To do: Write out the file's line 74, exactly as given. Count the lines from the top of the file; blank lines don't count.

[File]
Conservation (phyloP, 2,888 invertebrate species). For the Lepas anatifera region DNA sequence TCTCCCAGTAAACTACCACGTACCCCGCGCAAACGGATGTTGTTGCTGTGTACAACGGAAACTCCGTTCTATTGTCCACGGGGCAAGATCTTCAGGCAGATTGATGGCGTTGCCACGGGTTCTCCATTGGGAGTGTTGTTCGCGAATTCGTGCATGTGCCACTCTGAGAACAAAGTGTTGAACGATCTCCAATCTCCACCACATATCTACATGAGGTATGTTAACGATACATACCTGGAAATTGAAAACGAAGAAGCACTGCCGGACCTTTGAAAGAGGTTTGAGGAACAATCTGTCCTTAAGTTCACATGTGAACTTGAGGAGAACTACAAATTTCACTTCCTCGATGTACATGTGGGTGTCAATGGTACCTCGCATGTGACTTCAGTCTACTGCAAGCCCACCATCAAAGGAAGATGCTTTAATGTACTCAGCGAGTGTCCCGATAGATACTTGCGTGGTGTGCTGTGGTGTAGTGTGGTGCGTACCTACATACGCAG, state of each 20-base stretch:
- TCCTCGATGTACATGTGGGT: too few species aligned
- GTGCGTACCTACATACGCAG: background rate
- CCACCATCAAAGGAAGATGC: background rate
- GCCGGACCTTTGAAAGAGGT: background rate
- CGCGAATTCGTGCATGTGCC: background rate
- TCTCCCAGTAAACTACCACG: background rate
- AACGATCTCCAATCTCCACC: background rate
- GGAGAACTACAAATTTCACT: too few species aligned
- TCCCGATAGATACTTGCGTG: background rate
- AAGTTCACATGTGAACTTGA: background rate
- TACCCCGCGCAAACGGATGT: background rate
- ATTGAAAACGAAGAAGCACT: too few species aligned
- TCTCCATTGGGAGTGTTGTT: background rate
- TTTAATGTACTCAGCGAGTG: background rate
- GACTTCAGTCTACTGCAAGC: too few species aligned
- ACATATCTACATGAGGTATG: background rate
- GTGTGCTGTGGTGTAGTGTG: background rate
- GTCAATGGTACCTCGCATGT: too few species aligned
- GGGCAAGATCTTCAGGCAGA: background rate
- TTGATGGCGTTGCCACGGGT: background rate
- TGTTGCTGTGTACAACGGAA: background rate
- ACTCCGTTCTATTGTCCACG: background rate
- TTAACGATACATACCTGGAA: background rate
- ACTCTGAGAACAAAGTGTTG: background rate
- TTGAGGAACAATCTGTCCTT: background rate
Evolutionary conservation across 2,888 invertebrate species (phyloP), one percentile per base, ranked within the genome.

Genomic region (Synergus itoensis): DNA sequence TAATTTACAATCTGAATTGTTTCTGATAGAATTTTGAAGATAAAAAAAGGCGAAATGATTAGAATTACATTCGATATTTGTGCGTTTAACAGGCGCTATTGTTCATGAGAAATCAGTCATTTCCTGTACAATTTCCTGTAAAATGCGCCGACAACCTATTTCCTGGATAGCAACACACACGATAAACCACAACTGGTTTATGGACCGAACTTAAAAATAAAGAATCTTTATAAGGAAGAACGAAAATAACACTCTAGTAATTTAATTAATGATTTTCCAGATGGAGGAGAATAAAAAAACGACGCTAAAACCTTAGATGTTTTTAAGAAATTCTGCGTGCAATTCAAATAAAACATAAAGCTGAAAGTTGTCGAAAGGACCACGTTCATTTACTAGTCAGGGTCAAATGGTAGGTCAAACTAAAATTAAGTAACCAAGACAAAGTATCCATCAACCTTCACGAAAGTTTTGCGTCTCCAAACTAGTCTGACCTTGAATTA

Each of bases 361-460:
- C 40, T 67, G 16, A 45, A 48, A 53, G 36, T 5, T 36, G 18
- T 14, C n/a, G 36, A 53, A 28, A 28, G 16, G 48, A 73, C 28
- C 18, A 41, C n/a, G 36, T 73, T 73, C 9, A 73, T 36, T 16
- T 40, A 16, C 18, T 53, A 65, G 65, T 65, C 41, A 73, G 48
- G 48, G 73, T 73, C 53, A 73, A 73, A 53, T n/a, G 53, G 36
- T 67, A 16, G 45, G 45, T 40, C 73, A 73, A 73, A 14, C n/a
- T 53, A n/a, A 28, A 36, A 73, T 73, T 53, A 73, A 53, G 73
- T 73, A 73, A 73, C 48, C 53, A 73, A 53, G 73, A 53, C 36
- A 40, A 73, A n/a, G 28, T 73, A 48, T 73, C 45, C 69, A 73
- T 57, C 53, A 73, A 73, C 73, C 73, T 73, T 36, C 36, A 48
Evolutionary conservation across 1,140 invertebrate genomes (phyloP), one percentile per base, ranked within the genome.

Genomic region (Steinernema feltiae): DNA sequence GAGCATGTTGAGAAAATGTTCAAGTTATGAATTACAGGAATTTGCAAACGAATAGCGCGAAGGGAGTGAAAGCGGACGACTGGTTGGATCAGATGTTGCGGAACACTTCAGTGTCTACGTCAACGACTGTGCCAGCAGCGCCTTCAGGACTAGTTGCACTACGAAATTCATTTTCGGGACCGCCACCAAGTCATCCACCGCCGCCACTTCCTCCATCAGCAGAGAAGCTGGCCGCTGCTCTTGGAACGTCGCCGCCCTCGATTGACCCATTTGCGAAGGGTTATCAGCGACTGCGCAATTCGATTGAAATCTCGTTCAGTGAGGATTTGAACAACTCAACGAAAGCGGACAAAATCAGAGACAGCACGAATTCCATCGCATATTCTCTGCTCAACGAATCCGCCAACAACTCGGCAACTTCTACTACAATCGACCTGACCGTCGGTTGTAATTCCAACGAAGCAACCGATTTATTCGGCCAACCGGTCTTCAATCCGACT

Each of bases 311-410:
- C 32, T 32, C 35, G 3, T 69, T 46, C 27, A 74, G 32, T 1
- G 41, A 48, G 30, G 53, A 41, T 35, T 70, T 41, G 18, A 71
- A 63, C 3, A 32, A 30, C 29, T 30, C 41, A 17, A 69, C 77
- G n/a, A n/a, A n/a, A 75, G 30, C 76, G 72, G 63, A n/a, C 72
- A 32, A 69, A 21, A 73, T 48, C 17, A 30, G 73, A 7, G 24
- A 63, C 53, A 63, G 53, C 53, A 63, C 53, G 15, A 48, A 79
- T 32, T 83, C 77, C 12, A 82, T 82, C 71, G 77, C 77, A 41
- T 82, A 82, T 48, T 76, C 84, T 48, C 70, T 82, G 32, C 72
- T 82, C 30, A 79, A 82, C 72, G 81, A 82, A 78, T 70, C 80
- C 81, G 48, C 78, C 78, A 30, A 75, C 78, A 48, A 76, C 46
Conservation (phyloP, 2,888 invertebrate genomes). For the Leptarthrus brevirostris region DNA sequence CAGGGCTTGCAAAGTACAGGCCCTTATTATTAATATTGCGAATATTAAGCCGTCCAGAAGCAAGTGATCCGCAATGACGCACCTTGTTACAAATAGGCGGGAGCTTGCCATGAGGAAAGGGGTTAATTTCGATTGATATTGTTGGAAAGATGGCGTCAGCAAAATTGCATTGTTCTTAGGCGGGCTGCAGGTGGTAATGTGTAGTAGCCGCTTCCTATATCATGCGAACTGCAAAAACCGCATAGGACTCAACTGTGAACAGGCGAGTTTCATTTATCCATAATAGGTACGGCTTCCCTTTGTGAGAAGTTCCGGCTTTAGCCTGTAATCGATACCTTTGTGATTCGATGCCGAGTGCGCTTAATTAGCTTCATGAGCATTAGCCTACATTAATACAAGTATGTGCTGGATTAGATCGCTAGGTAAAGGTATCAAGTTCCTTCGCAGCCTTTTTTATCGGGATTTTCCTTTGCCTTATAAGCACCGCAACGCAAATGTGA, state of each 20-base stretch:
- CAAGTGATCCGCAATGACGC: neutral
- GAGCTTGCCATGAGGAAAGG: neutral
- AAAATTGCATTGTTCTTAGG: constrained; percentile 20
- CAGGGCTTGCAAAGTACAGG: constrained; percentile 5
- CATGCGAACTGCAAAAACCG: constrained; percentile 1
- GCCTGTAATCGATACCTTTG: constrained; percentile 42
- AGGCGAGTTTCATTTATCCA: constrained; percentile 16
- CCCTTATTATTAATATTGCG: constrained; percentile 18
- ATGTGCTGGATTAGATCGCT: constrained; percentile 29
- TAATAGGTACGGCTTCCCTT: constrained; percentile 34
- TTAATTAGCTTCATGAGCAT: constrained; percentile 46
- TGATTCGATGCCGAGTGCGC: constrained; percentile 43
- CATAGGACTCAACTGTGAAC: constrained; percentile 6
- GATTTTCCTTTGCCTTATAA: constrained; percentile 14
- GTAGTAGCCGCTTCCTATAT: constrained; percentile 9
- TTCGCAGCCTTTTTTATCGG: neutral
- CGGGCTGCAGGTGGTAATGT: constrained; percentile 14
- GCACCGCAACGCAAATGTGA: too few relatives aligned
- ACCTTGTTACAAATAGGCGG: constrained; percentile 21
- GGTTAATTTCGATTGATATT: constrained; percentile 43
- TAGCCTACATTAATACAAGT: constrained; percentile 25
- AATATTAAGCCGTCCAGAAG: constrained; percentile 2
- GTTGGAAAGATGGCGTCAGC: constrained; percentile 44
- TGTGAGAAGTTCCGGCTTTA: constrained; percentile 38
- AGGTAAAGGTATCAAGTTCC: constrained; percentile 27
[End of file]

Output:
- TAGCCTACATTAATACAAGT: constrained; percentile 25